Women who influenced my life

A Mother’s Day tribute

One of my mother’s watercolors that she gave to me.

My four siblings and I were most fortunate. We had a loving, caring, creative, dependable mother. We will miss her always.

Though our dear mother died nine years ago, I can still hear her soothing voice. I can also hear her sterner vocalization, to put it delicately. We weren’t perfect children, after all.

She did her best to discipline us appropriately when we needed it. Unlike my ornery younger brother, I never tasted a bar of soap, however.

Mom’s lovely paintings showed her creative side. But she was a perfectionist. My brothers, sisters, and I discovered piles of both finished and unfinished paintings that Mom thought were less than her best. Many of those watercolors now accent walls in our homes and those of our adult children.

Mom’s self-esteem matured as she aged. She learned to drive at age 40 and loved her grandchildren with matronly devotion.

Mom also had no hesitation about putting Dad in his place when it was appropriate. The specific inflective tone that Mom used always got Dad’s attention. Unfortunately, like most males, it didn’t register in his memory bank.

Mom was a near mirror image of her mother, Birdie Pearl. Grandma Frith’s kind and gentle lilt revealed her Virginia roots every time she spoke. We loved to visit her on the job at a local bakeshop, where each lucky grandchild left with a yummy sugar cookie.

Grandma Frith enjoying a boat ride.

Grandma Frith visited us for Sunday lunch every third week. We had to share her with Mom’s two sisters and their families, who lived nearby. Grandma Frith sat quietly at family gatherings, contented to watch her 17 grandchildren run wild. She was a stately woman indeed.

I also remember my grandfather’s mother, whom we called Mom. Like Grandma Frith, her curly silvery hair bespoke simple eloquence. The yellowy square homemade noodles of her chicken potpie were positively delicious. The chickens and eggs came right out of the coop behind the old rickety house.

Nostalgia, though, can’t rule my admiration for caring, gracious mothers. My wife and my daughter serve as prime examples, though I likely am prejudiced. These are two energetic women on missions. They leave no stone unturned in their quest for truth, justice, and their energy to get things done. Others often are the beneficiaries of their drive, desire, and creativity.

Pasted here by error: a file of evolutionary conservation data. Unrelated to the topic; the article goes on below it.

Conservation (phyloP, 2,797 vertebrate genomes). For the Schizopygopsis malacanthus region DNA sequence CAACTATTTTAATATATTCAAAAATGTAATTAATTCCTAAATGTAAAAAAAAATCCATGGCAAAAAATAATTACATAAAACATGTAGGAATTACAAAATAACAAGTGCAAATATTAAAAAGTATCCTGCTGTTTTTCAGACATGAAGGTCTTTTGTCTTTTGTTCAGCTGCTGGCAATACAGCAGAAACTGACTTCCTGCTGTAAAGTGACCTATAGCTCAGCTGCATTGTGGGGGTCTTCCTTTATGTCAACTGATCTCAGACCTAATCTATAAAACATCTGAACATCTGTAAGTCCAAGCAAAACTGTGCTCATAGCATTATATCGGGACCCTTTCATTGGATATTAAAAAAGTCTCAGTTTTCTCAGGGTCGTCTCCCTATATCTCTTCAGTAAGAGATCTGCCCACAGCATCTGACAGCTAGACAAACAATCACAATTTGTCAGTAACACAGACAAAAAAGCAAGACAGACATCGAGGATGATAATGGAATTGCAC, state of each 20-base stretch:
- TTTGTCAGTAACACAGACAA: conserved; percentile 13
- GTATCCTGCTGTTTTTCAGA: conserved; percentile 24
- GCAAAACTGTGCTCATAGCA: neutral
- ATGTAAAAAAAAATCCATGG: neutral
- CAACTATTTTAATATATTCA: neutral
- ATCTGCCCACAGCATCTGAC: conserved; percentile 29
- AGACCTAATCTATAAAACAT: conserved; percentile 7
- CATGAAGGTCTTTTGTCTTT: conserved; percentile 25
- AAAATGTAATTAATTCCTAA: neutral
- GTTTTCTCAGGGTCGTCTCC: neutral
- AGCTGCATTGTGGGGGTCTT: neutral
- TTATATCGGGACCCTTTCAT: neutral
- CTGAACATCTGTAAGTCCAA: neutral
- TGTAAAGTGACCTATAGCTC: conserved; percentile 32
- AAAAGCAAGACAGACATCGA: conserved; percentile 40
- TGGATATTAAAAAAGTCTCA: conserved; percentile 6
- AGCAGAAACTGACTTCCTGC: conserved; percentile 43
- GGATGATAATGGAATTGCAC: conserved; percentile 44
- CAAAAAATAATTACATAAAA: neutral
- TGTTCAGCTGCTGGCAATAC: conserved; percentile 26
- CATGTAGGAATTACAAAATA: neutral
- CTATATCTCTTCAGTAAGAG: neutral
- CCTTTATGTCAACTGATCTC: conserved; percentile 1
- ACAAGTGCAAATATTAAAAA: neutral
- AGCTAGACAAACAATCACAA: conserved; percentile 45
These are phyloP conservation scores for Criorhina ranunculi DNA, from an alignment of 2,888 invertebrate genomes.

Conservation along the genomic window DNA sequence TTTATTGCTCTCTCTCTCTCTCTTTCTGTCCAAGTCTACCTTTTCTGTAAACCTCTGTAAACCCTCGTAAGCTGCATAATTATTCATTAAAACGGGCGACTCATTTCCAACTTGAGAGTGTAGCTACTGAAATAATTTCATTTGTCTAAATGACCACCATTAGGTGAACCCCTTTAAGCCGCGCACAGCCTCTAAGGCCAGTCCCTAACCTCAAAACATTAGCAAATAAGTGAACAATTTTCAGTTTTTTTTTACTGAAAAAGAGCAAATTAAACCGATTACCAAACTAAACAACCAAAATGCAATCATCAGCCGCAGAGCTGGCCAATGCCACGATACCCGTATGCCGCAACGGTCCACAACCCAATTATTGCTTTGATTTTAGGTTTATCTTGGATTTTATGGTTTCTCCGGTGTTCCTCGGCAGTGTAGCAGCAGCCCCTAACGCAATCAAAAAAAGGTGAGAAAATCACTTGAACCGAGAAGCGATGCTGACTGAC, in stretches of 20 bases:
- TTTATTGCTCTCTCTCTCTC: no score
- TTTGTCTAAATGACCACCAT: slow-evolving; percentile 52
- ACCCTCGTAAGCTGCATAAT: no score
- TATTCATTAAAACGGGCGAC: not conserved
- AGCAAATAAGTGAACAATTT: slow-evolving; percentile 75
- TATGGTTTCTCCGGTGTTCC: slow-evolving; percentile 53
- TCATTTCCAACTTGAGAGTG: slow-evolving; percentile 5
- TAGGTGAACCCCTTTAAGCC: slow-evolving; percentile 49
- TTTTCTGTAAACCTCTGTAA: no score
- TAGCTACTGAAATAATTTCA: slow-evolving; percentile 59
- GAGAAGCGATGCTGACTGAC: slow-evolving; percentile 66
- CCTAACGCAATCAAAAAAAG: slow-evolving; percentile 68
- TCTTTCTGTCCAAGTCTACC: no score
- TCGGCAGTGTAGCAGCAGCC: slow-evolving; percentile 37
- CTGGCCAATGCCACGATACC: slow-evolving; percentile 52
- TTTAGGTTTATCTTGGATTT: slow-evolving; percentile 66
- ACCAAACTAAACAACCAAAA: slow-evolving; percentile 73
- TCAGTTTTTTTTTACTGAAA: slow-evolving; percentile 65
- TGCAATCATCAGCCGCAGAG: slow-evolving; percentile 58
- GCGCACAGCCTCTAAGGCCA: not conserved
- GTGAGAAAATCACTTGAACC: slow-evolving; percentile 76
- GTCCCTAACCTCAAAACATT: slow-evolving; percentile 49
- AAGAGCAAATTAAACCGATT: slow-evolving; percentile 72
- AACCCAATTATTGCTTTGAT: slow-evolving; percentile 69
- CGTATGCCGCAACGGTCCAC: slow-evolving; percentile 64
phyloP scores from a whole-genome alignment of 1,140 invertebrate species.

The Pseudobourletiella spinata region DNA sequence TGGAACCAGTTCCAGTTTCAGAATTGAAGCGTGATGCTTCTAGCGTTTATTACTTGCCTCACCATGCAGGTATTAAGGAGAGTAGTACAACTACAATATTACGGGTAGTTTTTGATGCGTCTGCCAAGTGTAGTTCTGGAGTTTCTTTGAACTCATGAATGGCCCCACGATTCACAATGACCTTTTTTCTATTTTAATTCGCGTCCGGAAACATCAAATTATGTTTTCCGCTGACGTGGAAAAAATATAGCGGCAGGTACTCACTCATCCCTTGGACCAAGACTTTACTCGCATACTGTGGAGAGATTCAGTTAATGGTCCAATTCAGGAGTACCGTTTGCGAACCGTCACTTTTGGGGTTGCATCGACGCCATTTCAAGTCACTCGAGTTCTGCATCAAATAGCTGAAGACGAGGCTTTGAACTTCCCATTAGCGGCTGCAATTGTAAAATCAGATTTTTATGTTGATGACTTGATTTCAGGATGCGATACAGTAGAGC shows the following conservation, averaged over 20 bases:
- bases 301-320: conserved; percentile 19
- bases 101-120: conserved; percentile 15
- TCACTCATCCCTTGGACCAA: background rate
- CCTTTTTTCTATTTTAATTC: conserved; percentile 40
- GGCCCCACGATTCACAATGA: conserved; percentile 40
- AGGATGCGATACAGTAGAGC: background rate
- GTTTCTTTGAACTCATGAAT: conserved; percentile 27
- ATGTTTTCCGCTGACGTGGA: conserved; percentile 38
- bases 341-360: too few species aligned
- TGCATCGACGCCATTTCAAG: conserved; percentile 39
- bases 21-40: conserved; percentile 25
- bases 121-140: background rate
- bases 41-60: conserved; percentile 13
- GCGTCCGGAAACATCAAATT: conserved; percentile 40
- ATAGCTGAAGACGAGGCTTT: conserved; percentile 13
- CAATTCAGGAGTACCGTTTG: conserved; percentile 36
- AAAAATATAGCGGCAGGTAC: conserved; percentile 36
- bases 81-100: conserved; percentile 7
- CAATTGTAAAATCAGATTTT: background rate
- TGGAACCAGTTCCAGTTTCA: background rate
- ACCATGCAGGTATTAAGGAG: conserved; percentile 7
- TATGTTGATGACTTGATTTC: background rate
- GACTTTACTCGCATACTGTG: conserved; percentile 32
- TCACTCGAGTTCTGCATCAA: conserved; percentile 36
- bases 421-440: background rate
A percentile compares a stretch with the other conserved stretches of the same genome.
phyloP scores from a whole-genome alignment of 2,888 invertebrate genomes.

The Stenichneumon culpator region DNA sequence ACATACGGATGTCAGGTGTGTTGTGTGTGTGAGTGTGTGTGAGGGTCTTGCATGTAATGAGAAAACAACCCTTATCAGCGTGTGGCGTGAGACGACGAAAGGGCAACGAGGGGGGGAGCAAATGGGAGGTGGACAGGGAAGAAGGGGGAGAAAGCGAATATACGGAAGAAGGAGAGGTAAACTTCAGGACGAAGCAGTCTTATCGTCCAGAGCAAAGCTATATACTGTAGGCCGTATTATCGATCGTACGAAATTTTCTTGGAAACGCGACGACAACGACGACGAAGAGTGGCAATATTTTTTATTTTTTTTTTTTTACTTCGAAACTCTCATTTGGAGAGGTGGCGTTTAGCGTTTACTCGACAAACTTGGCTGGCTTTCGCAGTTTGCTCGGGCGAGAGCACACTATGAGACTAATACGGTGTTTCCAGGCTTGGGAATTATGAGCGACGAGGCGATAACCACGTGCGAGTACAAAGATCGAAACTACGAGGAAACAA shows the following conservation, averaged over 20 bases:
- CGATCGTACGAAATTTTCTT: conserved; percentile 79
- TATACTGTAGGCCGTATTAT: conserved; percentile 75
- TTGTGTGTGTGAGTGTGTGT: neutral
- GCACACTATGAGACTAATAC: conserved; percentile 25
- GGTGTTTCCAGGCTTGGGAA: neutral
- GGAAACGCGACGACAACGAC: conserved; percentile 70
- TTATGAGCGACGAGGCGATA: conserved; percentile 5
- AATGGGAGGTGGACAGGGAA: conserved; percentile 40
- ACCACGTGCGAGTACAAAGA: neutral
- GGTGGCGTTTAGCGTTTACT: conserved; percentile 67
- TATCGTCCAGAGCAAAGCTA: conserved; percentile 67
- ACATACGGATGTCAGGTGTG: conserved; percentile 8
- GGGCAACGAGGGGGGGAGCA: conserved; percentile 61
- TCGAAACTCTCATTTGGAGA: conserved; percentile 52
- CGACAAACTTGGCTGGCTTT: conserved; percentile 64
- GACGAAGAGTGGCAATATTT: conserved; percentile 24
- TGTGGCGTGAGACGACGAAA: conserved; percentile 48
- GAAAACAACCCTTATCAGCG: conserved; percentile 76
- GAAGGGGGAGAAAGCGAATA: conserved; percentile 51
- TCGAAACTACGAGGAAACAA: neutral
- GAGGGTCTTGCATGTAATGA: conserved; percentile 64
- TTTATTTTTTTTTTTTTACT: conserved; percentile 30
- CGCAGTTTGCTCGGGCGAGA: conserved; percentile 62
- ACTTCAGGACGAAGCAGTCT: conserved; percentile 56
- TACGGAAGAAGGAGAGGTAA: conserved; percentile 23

It’s been four years since we moved to the Shenandoah Valley to be close to the grandkids. We have enjoyed watching them grow. And grow they have. All three will soon be taller than Nana.

I have equally enjoyed observing the interaction between their mother and father. I am glad that our dynamic, expressive daughter has adopted and implemented different parenting approaches than what my wife and I used.

Ours weren’t wrong. I just wish we had been more patient and took more time to ask and listen to our children when they were children. Our daughter and her husband have a good handle on that with their active trio.

I also see new life and vibrancy in the mother that I love most, my wife. It took us a little while to settle into our Virginia setting, but Neva took her magic gift of hospitality to a new level once we did.

Neva smoothly shifted into high gear during the pandemic. She sewed, cooked, fed, washed, ironed, drove, delivered, and brightened the lives of grandkids, old friends, strangers, family, and neighbors.

I am grateful for caring mothers everywhere who have helped mold lives young and old, including mine. Faith poured into loving action does that.

Nana and our granddaughter icing cookies.

Welcome to May

It’s a very merry month

Full moon setting over the Allegheny Mountains on May 5, 2020.